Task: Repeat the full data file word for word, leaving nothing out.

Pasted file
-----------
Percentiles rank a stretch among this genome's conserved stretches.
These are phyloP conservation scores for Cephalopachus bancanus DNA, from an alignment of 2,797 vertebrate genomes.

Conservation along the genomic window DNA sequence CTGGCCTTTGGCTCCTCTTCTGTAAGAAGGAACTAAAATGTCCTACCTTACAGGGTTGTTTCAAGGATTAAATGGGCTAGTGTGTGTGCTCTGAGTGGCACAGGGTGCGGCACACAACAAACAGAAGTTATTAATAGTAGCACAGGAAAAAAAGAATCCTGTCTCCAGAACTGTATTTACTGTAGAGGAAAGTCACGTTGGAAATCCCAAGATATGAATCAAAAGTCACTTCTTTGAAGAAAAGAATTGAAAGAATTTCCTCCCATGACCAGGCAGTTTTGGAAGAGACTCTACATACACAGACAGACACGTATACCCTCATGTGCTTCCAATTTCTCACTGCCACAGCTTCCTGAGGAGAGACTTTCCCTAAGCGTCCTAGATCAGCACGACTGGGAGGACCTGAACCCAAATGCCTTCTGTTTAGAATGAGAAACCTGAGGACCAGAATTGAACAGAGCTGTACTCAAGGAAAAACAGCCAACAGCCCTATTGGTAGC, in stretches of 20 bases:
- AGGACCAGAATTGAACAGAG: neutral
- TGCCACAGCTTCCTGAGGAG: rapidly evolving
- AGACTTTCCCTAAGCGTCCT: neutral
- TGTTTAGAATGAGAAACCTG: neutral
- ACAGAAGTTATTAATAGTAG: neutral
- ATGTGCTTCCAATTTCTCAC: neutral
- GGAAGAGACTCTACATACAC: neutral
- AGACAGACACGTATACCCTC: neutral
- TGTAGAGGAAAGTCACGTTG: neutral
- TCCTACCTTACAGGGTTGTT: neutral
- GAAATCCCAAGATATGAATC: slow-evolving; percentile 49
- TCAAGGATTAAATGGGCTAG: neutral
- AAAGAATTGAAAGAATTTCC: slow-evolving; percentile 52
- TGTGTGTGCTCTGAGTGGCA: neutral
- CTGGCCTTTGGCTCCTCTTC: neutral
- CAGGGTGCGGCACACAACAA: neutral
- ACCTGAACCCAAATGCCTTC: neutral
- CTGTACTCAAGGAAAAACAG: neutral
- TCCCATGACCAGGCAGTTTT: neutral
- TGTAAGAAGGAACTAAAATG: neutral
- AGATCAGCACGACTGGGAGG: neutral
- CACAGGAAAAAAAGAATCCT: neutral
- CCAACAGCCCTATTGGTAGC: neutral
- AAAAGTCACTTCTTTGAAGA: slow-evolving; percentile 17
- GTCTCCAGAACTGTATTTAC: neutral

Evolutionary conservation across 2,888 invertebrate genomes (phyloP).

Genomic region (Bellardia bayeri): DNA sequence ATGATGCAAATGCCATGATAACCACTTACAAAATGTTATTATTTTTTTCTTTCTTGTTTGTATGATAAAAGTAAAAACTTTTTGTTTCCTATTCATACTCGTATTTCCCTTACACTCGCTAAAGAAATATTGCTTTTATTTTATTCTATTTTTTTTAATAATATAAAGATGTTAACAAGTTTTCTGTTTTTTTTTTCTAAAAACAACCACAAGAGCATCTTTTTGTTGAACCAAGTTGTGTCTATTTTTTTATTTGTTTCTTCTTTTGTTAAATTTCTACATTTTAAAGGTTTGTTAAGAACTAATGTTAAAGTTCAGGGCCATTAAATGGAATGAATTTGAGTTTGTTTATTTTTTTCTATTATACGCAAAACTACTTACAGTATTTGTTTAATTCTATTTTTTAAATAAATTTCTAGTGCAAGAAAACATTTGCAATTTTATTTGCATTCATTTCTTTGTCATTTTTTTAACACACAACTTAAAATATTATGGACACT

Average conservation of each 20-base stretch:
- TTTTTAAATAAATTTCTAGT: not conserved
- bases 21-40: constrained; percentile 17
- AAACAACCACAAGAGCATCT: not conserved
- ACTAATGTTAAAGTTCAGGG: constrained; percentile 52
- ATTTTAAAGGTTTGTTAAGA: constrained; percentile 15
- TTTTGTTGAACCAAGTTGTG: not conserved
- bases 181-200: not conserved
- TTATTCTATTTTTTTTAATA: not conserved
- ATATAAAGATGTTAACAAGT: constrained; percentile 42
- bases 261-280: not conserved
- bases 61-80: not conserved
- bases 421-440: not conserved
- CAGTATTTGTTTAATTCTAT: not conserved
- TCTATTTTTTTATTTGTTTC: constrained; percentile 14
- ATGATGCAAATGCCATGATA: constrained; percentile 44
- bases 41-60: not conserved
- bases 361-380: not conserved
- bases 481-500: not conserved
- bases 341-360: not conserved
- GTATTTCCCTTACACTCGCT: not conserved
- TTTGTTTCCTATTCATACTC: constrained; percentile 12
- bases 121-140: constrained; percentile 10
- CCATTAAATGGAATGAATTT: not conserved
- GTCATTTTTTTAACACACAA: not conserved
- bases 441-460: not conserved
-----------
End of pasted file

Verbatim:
Percentiles rank a stretch among this genome's conserved stretches.
These are phyloP conservation scores for Cephalopachus bancanus DNA, from an alignment of 2,797 vertebrate genomes.

Conservation along the genomic window DNA sequence CTGGCCTTTGGCTCCTCTTCTGTAAGAAGGAACTAAAATGTCCTACCTTACAGGGTTGTTTCAAGGATTAAATGGGCTAGTGTGTGTGCTCTGAGTGGCACAGGGTGCGGCACACAACAAACAGAAGTTATTAATAGTAGCACAGGAAAAAAAGAATCCTGTCTCCAGAACTGTATTTACTGTAGAGGAAAGTCACGTTGGAAATCCCAAGATATGAATCAAAAGTCACTTCTTTGAAGAAAAGAATTGAAAGAATTTCCTCCCATGACCAGGCAGTTTTGGAAGAGACTCTACATACACAGACAGACACGTATACCCTCATGTGCTTCCAATTTCTCACTGCCACAGCTTCCTGAGGAGAGACTTTCCCTAAGCGTCCTAGATCAGCACGACTGGGAGGACCTGAACCCAAATGCCTTCTGTTTAGAATGAGAAACCTGAGGACCAGAATTGAACAGAGCTGTACTCAAGGAAAAACAGCCAACAGCCCTATTGGTAGC, in stretches of 20 bases:
- AGGACCAGAATTGAACAGAG: neutral
- TGCCACAGCTTCCTGAGGAG: rapidly evolving
- AGACTTTCCCTAAGCGTCCT: neutral
- TGTTTAGAATGAGAAACCTG: neutral
- ACAGAAGTTATTAATAGTAG: neutral
- ATGTGCTTCCAATTTCTCAC: neutral
- GGAAGAGACTCTACATACAC: neutral
- AGACAGACACGTATACCCTC: neutral
- TGTAGAGGAAAGTCACGTTG: neutral
- TCCTACCTTACAGGGTTGTT: neutral
- GAAATCCCAAGATATGAATC: slow-evolving; percentile 49
- TCAAGGATTAAATGGGCTAG: neutral
- AAAGAATTGAAAGAATTTCC: slow-evolving; percentile 52
- TGTGTGTGCTCTGAGTGGCA: neutral
- CTGGCCTTTGGCTCCTCTTC: neutral
- CAGGGTGCGGCACACAACAA: neutral
- ACCTGAACCCAAATGCCTTC: neutral
- CTGTACTCAAGGAAAAACAG: neutral
- TCCCATGACCAGGCAGTTTT: neutral
- TGTAAGAAGGAACTAAAATG: neutral
- AGATCAGCACGACTGGGAGG: neutral
- CACAGGAAAAAAAGAATCCT: neutral
- CCAACAGCCCTATTGGTAGC: neutral
- AAAAGTCACTTCTTTGAAGA: slow-evolving; percentile 17
- GTCTCCAGAACTGTATTTAC: neutral

Evolutionary conservation across 2,888 invertebrate genomes (phyloP).

Genomic region (Bellardia bayeri): DNA sequence ATGATGCAAATGCCATGATAACCACTTACAAAATGTTATTATTTTTTTCTTTCTTGTTTGTATGATAAAAGTAAAAACTTTTTGTTTCCTATTCATACTCGTATTTCCCTTACACTCGCTAAAGAAATATTGCTTTTATTTTATTCTATTTTTTTTAATAATATAAAGATGTTAACAAGTTTTCTGTTTTTTTTTTCTAAAAACAACCACAAGAGCATCTTTTTGTTGAACCAAGTTGTGTCTATTTTTTTATTTGTTTCTTCTTTTGTTAAATTTCTACATTTTAAAGGTTTGTTAAGAACTAATGTTAAAGTTCAGGGCCATTAAATGGAATGAATTTGAGTTTGTTTATTTTTTTCTATTATACGCAAAACTACTTACAGTATTTGTTTAATTCTATTTTTTAAATAAATTTCTAGTGCAAGAAAACATTTGCAATTTTATTTGCATTCATTTCTTTGTCATTTTTTTAACACACAACTTAAAATATTATGGACACT

Average conservation of each 20-base stretch:
- TTTTTAAATAAATTTCTAGT: not conserved
- bases 21-40: constrained; percentile 17
- AAACAACCACAAGAGCATCT: not conserved
- ACTAATGTTAAAGTTCAGGG: constrained; percentile 52
- ATTTTAAAGGTTTGTTAAGA: constrained; percentile 15
- TTTTGTTGAACCAAGTTGTG: not conserved
- bases 181-200: not conserved
- TTATTCTATTTTTTTTAATA: not conserved
- ATATAAAGATGTTAACAAGT: constrained; percentile 42
- bases 261-280: not conserved
- bases 61-80: not conserved
- bases 421-440: not conserved
- CAGTATTTGTTTAATTCTAT: not conserved
- TCTATTTTTTTATTTGTTTC: constrained; percentile 14
- ATGATGCAAATGCCATGATA: constrained; percentile 44
- bases 41-60: not conserved
- bases 361-380: not conserved
- bases 481-500: not conserved
- bases 341-360: not conserved
- GTATTTCCCTTACACTCGCT: not conserved
- TTTGTTTCCTATTCATACTC: constrained; percentile 12
- bases 121-140: constrained; percentile 10
- CCATTAAATGGAATGAATTT: not conserved
- GTCATTTTTTTAACACACAA: not conserved
- bases 441-460: not conserved